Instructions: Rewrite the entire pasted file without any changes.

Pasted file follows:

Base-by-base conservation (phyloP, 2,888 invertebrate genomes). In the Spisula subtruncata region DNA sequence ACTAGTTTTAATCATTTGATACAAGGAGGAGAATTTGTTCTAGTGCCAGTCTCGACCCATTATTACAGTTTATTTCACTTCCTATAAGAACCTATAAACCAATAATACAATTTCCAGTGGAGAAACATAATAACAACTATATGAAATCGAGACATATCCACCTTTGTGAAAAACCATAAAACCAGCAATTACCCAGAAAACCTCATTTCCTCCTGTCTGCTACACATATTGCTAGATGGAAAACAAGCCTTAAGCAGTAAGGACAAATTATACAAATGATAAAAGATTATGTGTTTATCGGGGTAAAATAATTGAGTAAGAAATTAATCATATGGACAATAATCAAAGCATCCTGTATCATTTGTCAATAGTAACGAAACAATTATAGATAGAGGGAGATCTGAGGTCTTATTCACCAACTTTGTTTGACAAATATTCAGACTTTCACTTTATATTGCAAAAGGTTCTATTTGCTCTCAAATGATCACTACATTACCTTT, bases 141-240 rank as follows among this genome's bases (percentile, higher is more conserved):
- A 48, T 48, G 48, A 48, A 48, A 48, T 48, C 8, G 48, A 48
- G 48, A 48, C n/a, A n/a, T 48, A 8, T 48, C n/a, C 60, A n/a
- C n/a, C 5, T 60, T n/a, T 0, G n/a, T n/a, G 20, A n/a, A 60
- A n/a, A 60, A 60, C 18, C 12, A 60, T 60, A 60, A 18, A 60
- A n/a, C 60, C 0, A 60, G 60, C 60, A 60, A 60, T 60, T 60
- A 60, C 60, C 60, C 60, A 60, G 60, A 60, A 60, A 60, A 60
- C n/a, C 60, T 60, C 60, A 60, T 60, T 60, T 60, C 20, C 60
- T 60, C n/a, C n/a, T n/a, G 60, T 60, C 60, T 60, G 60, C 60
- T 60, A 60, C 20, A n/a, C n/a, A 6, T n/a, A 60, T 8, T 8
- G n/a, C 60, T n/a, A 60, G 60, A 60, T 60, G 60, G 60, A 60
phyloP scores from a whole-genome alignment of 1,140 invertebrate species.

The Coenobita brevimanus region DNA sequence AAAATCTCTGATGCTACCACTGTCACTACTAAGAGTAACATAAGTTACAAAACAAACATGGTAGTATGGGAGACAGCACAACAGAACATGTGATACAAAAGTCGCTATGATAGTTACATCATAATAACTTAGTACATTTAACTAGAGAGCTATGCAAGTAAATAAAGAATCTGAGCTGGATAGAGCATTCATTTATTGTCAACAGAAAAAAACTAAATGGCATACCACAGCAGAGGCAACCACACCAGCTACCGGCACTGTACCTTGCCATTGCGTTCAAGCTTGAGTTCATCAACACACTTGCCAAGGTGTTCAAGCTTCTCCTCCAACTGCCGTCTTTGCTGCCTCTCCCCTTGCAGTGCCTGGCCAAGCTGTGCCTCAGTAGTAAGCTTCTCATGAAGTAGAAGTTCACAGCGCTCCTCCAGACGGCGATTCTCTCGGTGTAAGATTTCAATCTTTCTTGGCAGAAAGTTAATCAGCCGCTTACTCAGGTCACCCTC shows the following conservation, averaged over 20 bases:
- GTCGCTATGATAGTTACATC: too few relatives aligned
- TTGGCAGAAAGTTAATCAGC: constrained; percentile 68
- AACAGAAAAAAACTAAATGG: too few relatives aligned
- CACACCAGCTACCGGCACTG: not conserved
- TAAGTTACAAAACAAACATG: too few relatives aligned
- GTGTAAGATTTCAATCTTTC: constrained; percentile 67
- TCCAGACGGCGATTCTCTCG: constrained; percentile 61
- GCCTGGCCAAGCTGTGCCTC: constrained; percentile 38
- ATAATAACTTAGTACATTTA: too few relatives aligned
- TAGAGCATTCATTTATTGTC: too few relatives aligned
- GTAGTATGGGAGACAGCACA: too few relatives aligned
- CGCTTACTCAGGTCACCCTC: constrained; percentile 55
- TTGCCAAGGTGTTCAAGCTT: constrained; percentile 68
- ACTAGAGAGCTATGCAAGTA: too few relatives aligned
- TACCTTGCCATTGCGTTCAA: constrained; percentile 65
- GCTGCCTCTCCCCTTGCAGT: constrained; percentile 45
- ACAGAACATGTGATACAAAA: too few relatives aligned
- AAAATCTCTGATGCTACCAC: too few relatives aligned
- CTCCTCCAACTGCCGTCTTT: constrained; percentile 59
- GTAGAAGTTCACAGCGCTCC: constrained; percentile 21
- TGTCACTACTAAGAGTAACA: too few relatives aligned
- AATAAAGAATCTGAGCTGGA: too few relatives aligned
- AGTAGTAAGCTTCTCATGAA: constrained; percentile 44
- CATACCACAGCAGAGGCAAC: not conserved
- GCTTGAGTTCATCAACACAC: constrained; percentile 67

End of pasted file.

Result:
Base-by-base conservation (phyloP, 2,888 invertebrate genomes). In the Spisula subtruncata region DNA sequence ACTAGTTTTAATCATTTGATACAAGGAGGAGAATTTGTTCTAGTGCCAGTCTCGACCCATTATTACAGTTTATTTCACTTCCTATAAGAACCTATAAACCAATAATACAATTTCCAGTGGAGAAACATAATAACAACTATATGAAATCGAGACATATCCACCTTTGTGAAAAACCATAAAACCAGCAATTACCCAGAAAACCTCATTTCCTCCTGTCTGCTACACATATTGCTAGATGGAAAACAAGCCTTAAGCAGTAAGGACAAATTATACAAATGATAAAAGATTATGTGTTTATCGGGGTAAAATAATTGAGTAAGAAATTAATCATATGGACAATAATCAAAGCATCCTGTATCATTTGTCAATAGTAACGAAACAATTATAGATAGAGGGAGATCTGAGGTCTTATTCACCAACTTTGTTTGACAAATATTCAGACTTTCACTTTATATTGCAAAAGGTTCTATTTGCTCTCAAATGATCACTACATTACCTTT, bases 141-240 rank as follows among this genome's bases (percentile, higher is more conserved):
- A 48, T 48, G 48, A 48, A 48, A 48, T 48, C 8, G 48, A 48
- G 48, A 48, C n/a, A n/a, T 48, A 8, T 48, C n/a, C 60, A n/a
- C n/a, C 5, T 60, T n/a, T 0, G n/a, T n/a, G 20, A n/a, A 60
- A n/a, A 60, A 60, C 18, C 12, A 60, T 60, A 60, A 18, A 60
- A n/a, C 60, C 0, A 60, G 60, C 60, A 60, A 60, T 60, T 60
- A 60, C 60, C 60, C 60, A 60, G 60, A 60, A 60, A 60, A 60
- C n/a, C 60, T 60, C 60, A 60, T 60, T 60, T 60, C 20, C 60
- T 60, C n/a, C n/a, T n/a, G 60, T 60, C 60, T 60, G 60, C 60
- T 60, A 60, C 20, A n/a, C n/a, A 6, T n/a, A 60, T 8, T 8
- G n/a, C 60, T n/a, A 60, G 60, A 60, T 60, G 60, G 60, A 60
phyloP scores from a whole-genome alignment of 1,140 invertebrate species.

The Coenobita brevimanus region DNA sequence AAAATCTCTGATGCTACCACTGTCACTACTAAGAGTAACATAAGTTACAAAACAAACATGGTAGTATGGGAGACAGCACAACAGAACATGTGATACAAAAGTCGCTATGATAGTTACATCATAATAACTTAGTACATTTAACTAGAGAGCTATGCAAGTAAATAAAGAATCTGAGCTGGATAGAGCATTCATTTATTGTCAACAGAAAAAAACTAAATGGCATACCACAGCAGAGGCAACCACACCAGCTACCGGCACTGTACCTTGCCATTGCGTTCAAGCTTGAGTTCATCAACACACTTGCCAAGGTGTTCAAGCTTCTCCTCCAACTGCCGTCTTTGCTGCCTCTCCCCTTGCAGTGCCTGGCCAAGCTGTGCCTCAGTAGTAAGCTTCTCATGAAGTAGAAGTTCACAGCGCTCCTCCAGACGGCGATTCTCTCGGTGTAAGATTTCAATCTTTCTTGGCAGAAAGTTAATCAGCCGCTTACTCAGGTCACCCTC shows the following conservation, averaged over 20 bases:
- GTCGCTATGATAGTTACATC: too few relatives aligned
- TTGGCAGAAAGTTAATCAGC: constrained; percentile 68
- AACAGAAAAAAACTAAATGG: too few relatives aligned
- CACACCAGCTACCGGCACTG: not conserved
- TAAGTTACAAAACAAACATG: too few relatives aligned
- GTGTAAGATTTCAATCTTTC: constrained; percentile 67
- TCCAGACGGCGATTCTCTCG: constrained; percentile 61
- GCCTGGCCAAGCTGTGCCTC: constrained; percentile 38
- ATAATAACTTAGTACATTTA: too few relatives aligned
- TAGAGCATTCATTTATTGTC: too few relatives aligned
- GTAGTATGGGAGACAGCACA: too few relatives aligned
- CGCTTACTCAGGTCACCCTC: constrained; percentile 55
- TTGCCAAGGTGTTCAAGCTT: constrained; percentile 68
- ACTAGAGAGCTATGCAAGTA: too few relatives aligned
- TACCTTGCCATTGCGTTCAA: constrained; percentile 65
- GCTGCCTCTCCCCTTGCAGT: constrained; percentile 45
- ACAGAACATGTGATACAAAA: too few relatives aligned
- AAAATCTCTGATGCTACCAC: too few relatives aligned
- CTCCTCCAACTGCCGTCTTT: constrained; percentile 59
- GTAGAAGTTCACAGCGCTCC: constrained; percentile 21
- TGTCACTACTAAGAGTAACA: too few relatives aligned
- AATAAAGAATCTGAGCTGGA: too few relatives aligned
- AGTAGTAAGCTTCTCATGAA: constrained; percentile 44
- CATACCACAGCAGAGGCAAC: not conserved
- GCTTGAGTTCATCAACACAC: constrained; percentile 67